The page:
Selling with Pain

painIt is widely understood that some of the main barriers to selling are:

Lack of Sales Process
Lack of Necessary Skills
Lack of Ongoing Assessment
Lack of Focus
* Limiting Beliefs in Yourself

During a recent sales workshop with a leading TV salesman (Dexter Moscow, of the QVC shopping channel), I was introduced to a new method that has made me reassess my approach to sales. Dexter only has seconds to sell products so needs to get to the root of things quickly.

Having been previously told to sell with benefits rather than features, I have now been told to sell on ‘pain’. ‘Pain’, in this instance, is the issue or problem that you are resolving for the person you are trying to influence.

Taking this approach affects your whole sales activity. In a meeting situation to make them really think about the ‘pain’ you might take them on a journey so that they personally relate to a situation when the pain might arise, this means telling a story.

If your not in a meeting you might, like Dexter only have a few seconds. I am going to focus on how this knowledge has changed my ‘elevator’ or ’30 seconds’ pitch. This is when you only have a short time to get someone interested in what you are doing, for example if you get in an elevator with a key decision maker for 30 seconds what would you say? You can see how I have developed my pitch below.

Version one
“I work for Gateway Media, a digital media agency offering video, design and online services to leading companies in the UK. We have had great success in improving our client’s communication and marketing strategy.”

Notice how this is too focused on me and my business features and not on the benefits to the client.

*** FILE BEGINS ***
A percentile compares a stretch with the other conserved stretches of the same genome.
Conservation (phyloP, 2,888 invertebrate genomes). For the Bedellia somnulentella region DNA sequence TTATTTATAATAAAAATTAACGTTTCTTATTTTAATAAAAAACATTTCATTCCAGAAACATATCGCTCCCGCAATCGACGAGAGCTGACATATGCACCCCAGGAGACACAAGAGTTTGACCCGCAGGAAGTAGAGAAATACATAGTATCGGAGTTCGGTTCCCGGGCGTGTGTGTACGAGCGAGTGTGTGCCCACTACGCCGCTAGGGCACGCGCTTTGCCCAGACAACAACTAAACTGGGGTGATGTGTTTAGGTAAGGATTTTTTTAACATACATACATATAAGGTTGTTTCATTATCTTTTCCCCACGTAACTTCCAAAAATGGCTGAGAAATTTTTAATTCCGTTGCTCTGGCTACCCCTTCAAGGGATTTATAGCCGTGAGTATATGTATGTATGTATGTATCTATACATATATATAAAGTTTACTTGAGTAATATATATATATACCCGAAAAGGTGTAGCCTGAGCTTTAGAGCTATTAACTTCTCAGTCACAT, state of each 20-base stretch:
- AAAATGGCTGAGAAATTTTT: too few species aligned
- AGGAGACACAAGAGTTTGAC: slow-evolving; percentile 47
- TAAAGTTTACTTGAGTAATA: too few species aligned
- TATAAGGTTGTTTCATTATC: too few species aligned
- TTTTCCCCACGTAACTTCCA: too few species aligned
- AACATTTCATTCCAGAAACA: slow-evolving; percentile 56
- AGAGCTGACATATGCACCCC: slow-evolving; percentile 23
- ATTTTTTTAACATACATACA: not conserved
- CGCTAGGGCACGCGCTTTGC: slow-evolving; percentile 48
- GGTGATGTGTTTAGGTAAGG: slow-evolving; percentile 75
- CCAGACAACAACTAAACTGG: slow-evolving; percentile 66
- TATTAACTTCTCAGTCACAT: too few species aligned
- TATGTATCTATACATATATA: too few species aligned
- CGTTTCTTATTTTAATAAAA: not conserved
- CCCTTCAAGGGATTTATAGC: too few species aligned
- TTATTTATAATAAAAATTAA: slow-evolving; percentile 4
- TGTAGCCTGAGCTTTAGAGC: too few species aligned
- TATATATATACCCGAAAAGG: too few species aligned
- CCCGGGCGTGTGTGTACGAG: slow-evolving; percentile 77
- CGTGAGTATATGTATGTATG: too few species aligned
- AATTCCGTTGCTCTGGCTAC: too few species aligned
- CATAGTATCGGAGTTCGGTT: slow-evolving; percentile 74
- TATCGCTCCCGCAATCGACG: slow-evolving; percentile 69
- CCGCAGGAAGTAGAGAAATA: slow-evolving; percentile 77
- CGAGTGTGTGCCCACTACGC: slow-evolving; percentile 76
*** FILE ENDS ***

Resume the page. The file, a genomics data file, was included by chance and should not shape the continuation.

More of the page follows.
Version two
“I help companies to communicate more effectively through the use of creative digital media solutions. We are currently working with some of the top names in construction, banking and the legal sector enabling them to enhance their messages through video, design and online.”

This makes more of an effort to specify the benefits to the client, taking the focus away from us and onto the client.

Version three
“I am currently working with business leaders who are having difficulty growing their business in the current economy. They are not being noticed in their markets and don’t have the time or skills to tackle the problem. I don’t suppose you are suffering these problems in your business?

In bold are the ‘pains’ (problems) that we have identified and are trying to solve. These can be focused on whoever you are speaking with if you know what their problems might be. This new take on an elevator pitch removes the service offering, features and benefits altogether.

The person I am speaking with does not know what services I am offering but if the problems resonate they will, in their response, give me the information I need to make an offer. If they do not have any of the ‘pain’ mentioned then you have saved time in finding this out up front.

Remember you are not trying to offer solutions at this stage, just finding out if these issues are relevant to them.

Your aim is to take the person from a place of pain to a place of pleasure.

Reproduced from

Young Social Entrepreneur – Simon Baker,

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